When I arrived at my moderately priced hotel in Los Angeles yesterday afternoon, a wine reception was in progress. Small hotels and inns often offer an early-evening pour of something local, especially in wine country, but we were in midtown L.A., many miles from the nearest vineyard. I imagined the choices might be something from Santa Barbara, the nearest region of note.
Having just flown in from San Francisco on a rainy day, hours late due to rain up and down the West Coast, a glass of wine and a slice of cheese seemed like just the thing.
To my surprise, it was not even an American wine but a couple of mass-market Lindemans wines from Australia. These were wines I knew well, having reviewed them regularly for Wine Spectator. The Shiraz 2006 (87, $8) had bright fruit, a polished texture and enough crisp acidity to be refreshing. In times past I found the Chardonnay Bin 65 more generous with flavor than it has been recently, but the 2007 (84, $8) won’t offend anyone.
Aussie wines in this category have gotten a tough rap recently. Once remarkably reliable, the province of big wineries that know how to make clean, attractive wines, the category has been infiltrated by less-qualified winemakers and négociants bottling whatever rejects they can get their hands on and slapping cute labels on them to get them to sell. These lesser wines have dragged down the whole category and made it less reliable.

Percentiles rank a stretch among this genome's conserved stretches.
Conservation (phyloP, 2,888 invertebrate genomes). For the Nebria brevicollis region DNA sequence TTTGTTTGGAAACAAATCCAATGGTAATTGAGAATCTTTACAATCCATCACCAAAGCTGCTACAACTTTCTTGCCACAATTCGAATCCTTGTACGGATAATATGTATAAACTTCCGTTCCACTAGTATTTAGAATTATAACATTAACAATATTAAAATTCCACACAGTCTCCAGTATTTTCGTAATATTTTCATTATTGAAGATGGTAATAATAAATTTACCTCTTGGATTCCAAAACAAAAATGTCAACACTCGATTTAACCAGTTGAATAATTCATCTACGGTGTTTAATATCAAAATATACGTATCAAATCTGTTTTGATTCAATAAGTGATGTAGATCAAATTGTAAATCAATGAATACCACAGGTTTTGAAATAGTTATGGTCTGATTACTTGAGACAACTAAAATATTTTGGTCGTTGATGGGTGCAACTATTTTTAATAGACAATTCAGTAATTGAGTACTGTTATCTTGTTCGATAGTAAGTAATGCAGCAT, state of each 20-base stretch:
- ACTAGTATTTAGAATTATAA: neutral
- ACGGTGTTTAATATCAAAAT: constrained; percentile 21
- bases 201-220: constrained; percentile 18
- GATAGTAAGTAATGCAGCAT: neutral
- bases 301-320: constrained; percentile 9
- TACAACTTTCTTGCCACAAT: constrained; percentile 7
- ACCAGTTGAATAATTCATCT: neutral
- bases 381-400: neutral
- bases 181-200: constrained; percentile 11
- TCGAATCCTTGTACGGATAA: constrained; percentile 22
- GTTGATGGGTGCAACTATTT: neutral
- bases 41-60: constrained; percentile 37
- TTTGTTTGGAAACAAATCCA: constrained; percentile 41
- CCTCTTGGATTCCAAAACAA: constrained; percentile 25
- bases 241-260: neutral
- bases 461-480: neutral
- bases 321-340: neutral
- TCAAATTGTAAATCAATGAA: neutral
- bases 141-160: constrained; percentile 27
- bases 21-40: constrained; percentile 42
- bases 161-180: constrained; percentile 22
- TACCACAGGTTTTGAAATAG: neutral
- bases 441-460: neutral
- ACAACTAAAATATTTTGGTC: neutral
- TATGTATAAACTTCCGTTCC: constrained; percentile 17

But the good ones continue to deliver pleasure and represent excellent value. Some critics damn even these for being “industrial” and soul-less, but I’ll tell you, as I settled into a soft couch after an arduous flight, that glass of the Shiraz, with its lively balance and generous fruit, was just the thing. Would I have preferred a more complex wine? Sure. But this was fine enough, and it I could get it, free, right there in my lobby.
In recent tastings I have also been favorably impressed with the direction Yellow Tail is going. The giant of the category, which dominates Australian imports to the U.S., used to make its wines so sweet, even the reds, that it was easy for me to pick them out in blind tastings. Not any more.
The basic Yellow Tail wines are still a little sweet, but recent vintages have cut back on the residual sugar, and the wines feel much better balanced. Even better, for $3 more per bottle, the Reserve series has been pushing consistently into the 85- to 89-point range. In the basic range, which sells for $8 at full markup, look for the less obvious blends. Try the Shiraz-Grenache, the Shiraz-Cabernet and the Cabernet-Merlot.
Bruce Nichols — Naples, — February 25, 2009 10:05am ET
Michael Tracy — Corona, CA — February 25, 2009 10:17am ET
Apj Powers — Dallas, TX — February 25, 2009 1:21pm ET
Apj Powers — Dallas, TX — February 25, 2009 1:27pm ET
Harvey Steiman — San Francisco, CA — February 25, 2009 1:42pm ET
Sips & Tips | Wine & Healthy Living
Video Theater | Collecting & Auctions